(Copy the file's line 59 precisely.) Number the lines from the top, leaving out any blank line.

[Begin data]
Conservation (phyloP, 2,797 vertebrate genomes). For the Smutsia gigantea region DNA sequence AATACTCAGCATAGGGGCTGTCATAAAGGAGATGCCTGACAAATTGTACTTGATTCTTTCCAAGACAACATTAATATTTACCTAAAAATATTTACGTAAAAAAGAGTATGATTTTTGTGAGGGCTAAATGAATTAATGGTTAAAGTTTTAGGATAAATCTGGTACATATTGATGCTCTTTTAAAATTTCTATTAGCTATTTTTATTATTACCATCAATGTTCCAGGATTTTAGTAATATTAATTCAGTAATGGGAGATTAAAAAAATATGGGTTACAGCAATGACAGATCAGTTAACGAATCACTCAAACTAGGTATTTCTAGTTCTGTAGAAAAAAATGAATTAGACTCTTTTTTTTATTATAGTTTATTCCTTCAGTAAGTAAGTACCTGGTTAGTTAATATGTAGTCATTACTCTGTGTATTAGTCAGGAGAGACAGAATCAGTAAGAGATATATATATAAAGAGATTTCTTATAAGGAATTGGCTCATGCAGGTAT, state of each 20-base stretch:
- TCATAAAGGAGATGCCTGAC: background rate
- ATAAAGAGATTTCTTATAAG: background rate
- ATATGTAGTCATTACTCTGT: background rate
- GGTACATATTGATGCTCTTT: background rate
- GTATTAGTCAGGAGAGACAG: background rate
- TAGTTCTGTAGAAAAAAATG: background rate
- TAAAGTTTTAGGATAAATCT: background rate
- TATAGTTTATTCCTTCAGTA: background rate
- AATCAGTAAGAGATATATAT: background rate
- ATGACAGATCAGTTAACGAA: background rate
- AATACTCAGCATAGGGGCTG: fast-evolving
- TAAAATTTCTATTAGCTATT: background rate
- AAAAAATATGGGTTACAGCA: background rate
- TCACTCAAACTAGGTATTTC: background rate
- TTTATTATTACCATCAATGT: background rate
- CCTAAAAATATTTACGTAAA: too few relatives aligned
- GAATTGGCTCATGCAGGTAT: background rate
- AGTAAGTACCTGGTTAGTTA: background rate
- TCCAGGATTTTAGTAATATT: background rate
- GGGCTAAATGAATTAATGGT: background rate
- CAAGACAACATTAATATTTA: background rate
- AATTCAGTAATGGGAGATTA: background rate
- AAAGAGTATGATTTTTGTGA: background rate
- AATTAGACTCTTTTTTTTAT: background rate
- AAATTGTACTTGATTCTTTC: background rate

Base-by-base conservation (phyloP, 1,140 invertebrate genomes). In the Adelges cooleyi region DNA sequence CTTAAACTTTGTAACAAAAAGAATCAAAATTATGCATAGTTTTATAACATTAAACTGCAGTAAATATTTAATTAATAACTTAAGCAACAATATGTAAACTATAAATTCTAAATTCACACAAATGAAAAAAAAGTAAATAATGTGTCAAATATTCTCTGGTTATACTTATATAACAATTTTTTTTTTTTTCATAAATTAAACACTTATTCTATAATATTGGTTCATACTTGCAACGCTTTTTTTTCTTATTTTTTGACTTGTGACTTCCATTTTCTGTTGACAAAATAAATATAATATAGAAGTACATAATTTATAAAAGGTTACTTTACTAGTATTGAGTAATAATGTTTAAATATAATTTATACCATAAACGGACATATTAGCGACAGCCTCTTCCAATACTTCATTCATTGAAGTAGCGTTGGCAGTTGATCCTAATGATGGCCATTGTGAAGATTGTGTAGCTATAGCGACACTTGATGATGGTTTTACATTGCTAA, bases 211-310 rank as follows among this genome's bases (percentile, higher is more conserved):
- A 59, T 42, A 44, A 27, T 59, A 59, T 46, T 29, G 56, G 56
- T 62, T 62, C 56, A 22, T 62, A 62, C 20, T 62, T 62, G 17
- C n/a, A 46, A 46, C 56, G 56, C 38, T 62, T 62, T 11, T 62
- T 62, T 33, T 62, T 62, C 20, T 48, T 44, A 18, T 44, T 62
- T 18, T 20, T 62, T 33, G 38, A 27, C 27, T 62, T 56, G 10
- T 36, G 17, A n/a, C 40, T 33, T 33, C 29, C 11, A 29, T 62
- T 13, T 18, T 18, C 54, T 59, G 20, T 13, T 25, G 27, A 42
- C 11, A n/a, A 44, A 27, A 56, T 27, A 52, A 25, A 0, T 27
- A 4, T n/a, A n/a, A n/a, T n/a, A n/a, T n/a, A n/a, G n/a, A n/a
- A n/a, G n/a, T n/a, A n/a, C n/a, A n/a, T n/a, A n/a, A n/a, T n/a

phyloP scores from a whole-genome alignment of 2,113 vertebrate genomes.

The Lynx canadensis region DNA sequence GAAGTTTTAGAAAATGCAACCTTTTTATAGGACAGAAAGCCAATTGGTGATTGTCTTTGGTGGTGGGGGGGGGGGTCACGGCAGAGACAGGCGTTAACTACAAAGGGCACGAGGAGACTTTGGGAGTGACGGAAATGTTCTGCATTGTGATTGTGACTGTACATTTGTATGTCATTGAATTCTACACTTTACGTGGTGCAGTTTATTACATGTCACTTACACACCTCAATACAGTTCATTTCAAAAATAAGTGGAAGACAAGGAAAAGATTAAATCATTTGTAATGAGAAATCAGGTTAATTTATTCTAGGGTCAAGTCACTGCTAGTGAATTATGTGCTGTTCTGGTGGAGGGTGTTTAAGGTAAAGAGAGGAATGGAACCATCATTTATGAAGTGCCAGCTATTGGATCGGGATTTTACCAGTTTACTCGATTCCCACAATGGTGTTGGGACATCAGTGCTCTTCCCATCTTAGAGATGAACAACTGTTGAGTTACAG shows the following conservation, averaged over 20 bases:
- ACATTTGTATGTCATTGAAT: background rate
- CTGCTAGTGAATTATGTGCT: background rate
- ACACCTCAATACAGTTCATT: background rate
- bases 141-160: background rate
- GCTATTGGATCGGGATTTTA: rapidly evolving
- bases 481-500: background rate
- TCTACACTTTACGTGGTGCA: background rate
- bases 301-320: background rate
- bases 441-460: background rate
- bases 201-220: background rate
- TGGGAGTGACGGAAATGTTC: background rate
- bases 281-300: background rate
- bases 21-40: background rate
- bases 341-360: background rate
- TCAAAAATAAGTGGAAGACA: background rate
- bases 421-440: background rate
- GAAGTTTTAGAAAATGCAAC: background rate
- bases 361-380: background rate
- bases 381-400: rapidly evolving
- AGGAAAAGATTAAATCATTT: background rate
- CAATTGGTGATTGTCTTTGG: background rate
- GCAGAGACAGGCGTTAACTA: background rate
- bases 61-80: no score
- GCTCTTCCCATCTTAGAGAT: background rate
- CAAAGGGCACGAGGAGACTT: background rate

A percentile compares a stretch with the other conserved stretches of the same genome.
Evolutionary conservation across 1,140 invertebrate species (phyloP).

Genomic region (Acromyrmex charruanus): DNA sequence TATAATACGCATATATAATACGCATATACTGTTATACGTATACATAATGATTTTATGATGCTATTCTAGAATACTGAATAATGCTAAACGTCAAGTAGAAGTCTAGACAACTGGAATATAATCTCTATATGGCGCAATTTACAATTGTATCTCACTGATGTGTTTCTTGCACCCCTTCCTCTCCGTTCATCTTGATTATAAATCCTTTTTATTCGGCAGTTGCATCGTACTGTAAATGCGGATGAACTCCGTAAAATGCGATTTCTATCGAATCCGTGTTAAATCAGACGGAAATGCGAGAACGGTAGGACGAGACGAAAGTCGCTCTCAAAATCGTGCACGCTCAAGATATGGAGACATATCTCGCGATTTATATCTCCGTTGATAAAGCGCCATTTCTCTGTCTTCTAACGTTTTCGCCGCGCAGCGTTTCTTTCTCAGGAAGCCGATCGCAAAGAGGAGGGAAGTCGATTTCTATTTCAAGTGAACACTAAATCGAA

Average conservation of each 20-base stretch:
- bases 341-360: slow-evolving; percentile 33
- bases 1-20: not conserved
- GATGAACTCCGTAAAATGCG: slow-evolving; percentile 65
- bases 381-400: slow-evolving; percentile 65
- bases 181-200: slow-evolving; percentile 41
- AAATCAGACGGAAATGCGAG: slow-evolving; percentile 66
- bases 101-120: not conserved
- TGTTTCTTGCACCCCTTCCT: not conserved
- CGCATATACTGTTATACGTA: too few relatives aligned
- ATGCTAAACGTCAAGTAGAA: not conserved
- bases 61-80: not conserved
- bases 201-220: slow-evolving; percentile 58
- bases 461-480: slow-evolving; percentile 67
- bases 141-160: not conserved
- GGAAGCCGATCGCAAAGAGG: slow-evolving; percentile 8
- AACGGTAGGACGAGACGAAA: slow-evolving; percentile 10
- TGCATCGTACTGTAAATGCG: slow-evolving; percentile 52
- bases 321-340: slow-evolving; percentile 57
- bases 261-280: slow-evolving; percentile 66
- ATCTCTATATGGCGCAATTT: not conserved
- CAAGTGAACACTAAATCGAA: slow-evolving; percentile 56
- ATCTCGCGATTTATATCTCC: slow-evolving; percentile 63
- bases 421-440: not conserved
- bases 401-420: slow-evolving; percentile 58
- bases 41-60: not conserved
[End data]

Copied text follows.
- AGGAAAAGATTAAATCATTT: background rate